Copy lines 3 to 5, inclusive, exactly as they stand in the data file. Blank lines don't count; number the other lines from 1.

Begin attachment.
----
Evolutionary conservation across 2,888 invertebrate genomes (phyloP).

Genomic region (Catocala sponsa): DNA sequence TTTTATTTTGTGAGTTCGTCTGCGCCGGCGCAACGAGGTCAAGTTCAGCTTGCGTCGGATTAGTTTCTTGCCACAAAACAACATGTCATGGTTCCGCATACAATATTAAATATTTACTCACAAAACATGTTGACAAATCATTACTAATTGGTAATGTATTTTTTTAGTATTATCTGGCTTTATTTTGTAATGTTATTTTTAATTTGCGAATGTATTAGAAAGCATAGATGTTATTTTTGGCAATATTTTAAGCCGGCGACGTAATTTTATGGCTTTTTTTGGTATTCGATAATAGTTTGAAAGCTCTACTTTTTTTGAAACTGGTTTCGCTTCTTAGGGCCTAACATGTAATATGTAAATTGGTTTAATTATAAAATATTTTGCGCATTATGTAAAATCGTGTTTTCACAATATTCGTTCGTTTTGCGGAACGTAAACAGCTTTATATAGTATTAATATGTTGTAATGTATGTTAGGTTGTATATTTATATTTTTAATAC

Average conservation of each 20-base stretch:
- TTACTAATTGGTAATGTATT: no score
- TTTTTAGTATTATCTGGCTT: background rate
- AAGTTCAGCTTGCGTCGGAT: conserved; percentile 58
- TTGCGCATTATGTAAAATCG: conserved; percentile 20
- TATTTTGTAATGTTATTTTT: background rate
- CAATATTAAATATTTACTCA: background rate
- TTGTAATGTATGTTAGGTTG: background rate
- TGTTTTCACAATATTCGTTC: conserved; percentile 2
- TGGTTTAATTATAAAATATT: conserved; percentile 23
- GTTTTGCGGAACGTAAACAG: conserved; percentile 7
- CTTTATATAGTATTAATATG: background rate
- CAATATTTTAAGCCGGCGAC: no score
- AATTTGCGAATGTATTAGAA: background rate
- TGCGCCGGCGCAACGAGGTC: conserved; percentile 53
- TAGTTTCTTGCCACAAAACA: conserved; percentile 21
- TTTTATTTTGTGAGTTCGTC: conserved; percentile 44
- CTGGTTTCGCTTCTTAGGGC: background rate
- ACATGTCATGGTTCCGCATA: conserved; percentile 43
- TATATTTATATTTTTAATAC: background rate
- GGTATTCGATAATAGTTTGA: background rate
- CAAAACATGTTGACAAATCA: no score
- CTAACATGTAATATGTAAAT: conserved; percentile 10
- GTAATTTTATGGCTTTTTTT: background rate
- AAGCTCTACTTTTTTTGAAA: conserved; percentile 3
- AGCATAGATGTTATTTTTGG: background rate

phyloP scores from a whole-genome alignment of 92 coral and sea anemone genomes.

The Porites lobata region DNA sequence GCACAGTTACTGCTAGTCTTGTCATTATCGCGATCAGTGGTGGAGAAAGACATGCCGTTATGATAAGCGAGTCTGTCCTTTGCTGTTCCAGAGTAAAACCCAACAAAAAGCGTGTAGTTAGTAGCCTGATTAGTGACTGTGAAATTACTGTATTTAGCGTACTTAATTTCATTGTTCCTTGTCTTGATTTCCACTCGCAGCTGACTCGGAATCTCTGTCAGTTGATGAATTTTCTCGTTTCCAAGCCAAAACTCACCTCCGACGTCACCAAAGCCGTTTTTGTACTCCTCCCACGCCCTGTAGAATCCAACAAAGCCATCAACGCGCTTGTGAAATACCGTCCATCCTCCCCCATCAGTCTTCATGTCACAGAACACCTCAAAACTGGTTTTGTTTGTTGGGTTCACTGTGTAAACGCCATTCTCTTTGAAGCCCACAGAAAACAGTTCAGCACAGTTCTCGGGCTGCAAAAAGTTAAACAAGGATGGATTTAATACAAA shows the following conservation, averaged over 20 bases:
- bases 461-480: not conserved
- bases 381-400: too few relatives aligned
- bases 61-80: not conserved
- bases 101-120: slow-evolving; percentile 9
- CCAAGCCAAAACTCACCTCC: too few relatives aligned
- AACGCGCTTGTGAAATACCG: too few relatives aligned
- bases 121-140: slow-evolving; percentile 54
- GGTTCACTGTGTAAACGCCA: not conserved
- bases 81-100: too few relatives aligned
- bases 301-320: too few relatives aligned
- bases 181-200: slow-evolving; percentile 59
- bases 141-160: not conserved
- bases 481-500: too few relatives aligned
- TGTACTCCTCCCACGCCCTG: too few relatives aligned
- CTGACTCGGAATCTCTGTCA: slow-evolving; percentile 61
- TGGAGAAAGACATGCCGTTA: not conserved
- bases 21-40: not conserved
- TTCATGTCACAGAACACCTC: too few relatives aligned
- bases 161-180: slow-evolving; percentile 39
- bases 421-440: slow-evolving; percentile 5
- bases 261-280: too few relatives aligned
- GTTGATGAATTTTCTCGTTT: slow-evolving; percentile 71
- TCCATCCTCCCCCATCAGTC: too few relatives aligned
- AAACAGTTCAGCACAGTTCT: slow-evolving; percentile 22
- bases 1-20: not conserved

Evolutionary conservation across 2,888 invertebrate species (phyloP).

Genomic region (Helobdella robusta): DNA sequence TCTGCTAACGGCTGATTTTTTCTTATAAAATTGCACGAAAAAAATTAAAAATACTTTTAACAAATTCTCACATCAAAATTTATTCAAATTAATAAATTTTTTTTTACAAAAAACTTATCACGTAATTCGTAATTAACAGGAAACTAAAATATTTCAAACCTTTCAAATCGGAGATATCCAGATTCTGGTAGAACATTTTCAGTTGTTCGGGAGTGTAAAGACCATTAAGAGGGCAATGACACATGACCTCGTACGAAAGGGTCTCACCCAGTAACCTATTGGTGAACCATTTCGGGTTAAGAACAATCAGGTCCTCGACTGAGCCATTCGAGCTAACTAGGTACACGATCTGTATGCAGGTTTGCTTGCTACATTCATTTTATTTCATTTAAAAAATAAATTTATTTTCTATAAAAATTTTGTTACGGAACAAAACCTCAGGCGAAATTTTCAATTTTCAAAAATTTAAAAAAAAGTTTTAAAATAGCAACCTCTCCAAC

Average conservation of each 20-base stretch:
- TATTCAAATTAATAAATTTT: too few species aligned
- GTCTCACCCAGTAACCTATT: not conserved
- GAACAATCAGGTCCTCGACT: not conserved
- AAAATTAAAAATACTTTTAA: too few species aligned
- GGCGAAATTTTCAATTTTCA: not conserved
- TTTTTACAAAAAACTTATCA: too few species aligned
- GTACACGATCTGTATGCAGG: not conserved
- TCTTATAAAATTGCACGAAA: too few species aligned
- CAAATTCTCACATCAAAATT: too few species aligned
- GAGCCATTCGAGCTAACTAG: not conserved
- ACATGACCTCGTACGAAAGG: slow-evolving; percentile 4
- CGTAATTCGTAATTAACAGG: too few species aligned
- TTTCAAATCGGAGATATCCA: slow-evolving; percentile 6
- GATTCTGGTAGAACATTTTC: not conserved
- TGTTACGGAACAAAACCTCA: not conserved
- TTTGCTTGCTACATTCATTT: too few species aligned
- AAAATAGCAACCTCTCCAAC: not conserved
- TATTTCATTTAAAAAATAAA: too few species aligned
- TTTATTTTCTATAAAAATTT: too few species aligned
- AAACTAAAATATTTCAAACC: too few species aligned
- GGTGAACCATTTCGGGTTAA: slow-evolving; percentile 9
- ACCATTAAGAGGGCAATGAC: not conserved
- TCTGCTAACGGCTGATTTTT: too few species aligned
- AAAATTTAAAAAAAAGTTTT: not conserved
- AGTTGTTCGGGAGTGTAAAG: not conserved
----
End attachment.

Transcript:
Average conservation of each 20-base stretch:
- TTACTAATTGGTAATGTATT: no score
- TTTTTAGTATTATCTGGCTT: background rate